Occupational segregation also matters because it devalues women’s labor. We call it the “devaluation effect,” and it shows that the average pay within an occupational category is inversely related to the percentage of women in that occupation. This relationship holds even after controlling for factors such as education and experience.
If you want to see the devaluation effect for yourself, take a look at this study of 164 occupations, which analyzed five decades of labor data. TL;DR: Salaries dropped as women increased their representation in male-dominated fields. Conversely, wages increased as more men entered female-dominated fields.
One statistical experiment further punctuated the relationship between wages and gender representation in a given occupation. It found that high-skilled jobs with a 0% female workforce would pay $1,555 per week, whereas high-skilled jobs with a 100% female workforce would pay only $840 per week. That’s a 46% pay gap.
When we devalue women’s labor, we perpetuate pay inequity. And pay inequity’s negative externalities include shrinking the tax base, depressing consumer spending, accentuating poverty, and increasing reliance on social welfare programs.
P.S. Occupational segregation is one reason women make up 64% of the 40 lowest paying jobs in the US despite being 47% of the overall workforce. And women of color represent 27% of the low-paid, front-line workforce despite being only 18% of the overall workforce.
These more precarious jobs offer fewer protections and rely on ad hoc scheduling—making it difficult for women to provide stability for themselves and their families. That’s why women and children experience higher poverty rates. In 2020, more than one in nine women and approximately one in six kids lived in poverty.
How Can We Foster Occupational Diversification?
We can choose to diversify occupations. And in fact, the economics of occupational segregation tell us that it is in our best interest to do so. It will take a multi-pronged approach to infuse the labor market with inclusion, so here are some ideas to get started:
Standardize digital literacy in all K-12 education. The pandemic catapulted digital acceleration by five years. As we move squarely into the 4th Industrial Revolution, it behooves us to address systemic gender gaps early. Children as young as six begin to form gender biases such as which gender is better at STEM. These biases influence educational choices and career trajectories. Mandatory digital literacy in K-12 education can help mitigate occupational stratification.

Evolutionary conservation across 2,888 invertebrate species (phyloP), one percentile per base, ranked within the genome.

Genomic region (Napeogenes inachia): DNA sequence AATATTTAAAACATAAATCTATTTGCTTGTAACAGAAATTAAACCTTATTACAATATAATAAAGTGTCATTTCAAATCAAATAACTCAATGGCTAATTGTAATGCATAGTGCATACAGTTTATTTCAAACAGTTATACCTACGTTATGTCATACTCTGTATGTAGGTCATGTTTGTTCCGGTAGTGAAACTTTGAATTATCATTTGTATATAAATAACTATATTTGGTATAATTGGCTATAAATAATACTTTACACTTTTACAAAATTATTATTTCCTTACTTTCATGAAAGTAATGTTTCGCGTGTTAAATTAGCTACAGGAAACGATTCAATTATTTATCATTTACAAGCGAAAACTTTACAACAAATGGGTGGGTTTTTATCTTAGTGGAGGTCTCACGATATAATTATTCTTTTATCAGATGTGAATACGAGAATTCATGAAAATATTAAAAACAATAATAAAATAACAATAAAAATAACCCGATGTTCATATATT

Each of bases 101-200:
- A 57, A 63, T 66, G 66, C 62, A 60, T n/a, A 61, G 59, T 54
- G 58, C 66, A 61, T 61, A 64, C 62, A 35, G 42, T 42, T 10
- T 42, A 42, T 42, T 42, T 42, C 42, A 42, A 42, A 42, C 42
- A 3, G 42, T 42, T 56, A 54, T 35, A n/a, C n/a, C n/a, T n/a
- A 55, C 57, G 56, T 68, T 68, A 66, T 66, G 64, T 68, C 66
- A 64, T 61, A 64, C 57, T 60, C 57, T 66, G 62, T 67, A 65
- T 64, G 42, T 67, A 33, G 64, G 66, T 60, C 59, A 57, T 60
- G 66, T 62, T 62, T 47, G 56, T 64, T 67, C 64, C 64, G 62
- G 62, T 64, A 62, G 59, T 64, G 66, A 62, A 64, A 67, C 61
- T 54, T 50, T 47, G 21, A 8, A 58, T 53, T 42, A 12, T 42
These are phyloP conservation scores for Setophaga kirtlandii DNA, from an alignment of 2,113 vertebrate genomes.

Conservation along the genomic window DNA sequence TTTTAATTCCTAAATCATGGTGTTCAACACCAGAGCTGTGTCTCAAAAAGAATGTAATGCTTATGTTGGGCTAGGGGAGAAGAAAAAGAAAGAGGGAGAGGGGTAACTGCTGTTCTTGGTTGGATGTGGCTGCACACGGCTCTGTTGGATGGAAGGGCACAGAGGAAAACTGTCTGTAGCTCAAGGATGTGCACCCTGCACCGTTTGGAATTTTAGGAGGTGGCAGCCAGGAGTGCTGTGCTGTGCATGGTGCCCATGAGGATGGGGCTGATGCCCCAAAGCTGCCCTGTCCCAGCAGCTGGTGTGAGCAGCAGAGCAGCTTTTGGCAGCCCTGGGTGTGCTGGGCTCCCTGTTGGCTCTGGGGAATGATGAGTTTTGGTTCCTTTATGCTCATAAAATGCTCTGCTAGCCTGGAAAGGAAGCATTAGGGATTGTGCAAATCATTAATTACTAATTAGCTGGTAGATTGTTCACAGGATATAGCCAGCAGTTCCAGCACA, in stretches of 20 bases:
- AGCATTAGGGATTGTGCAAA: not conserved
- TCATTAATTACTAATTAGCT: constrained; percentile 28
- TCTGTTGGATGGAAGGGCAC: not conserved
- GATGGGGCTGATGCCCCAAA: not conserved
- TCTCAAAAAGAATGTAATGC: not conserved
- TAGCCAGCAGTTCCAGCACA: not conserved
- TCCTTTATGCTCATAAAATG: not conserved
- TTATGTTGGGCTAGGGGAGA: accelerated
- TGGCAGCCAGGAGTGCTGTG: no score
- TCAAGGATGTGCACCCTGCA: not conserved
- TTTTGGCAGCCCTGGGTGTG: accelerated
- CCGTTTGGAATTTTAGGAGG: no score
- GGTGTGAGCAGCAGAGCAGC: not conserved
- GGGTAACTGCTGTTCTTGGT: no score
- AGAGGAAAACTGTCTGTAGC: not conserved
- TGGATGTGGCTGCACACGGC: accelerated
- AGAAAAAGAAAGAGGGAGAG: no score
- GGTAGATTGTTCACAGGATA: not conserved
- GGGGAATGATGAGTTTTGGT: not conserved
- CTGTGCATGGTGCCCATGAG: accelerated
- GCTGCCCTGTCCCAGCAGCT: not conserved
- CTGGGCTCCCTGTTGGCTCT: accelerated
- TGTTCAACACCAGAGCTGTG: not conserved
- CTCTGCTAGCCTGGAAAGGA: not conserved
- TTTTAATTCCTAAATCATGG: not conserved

Remove structural barriers (i.e. systems of inequity) that keep women from thriving in male-dominated fields, especially STEM. Fully 80% of US women working in science, engineering, and technology love their jobs, but 52% of highly-talented women working these jobs leave them. Why? Lack of career growth is the number one reason women gave. Our workplaces desperately need equity of opportunity and equity of pay.
Change the narrative, because role models matter. Childhood exposure to inventors is the largest variable to influence someone’s likelihood of becoming an inventor. If girls were exposed to female inventors at the same rate as boys are exposed to male inventors, female innovation rates would rise by 164%.
Pass an equitable pay law. This means requiring companies with 100+ employees to earn an equal pay certification by proving they pay all genders the same for doing work of the same value. And, it means accounting for intersectional gaps (i.e. gender PLUS race/ethnicity PLUS age).
These Q&As can be delivered directly to you—a week before I publish them here. Interested? Join the Brave Souls® community (all you need is an email address).
© 2021 Katica Roy™, Inc.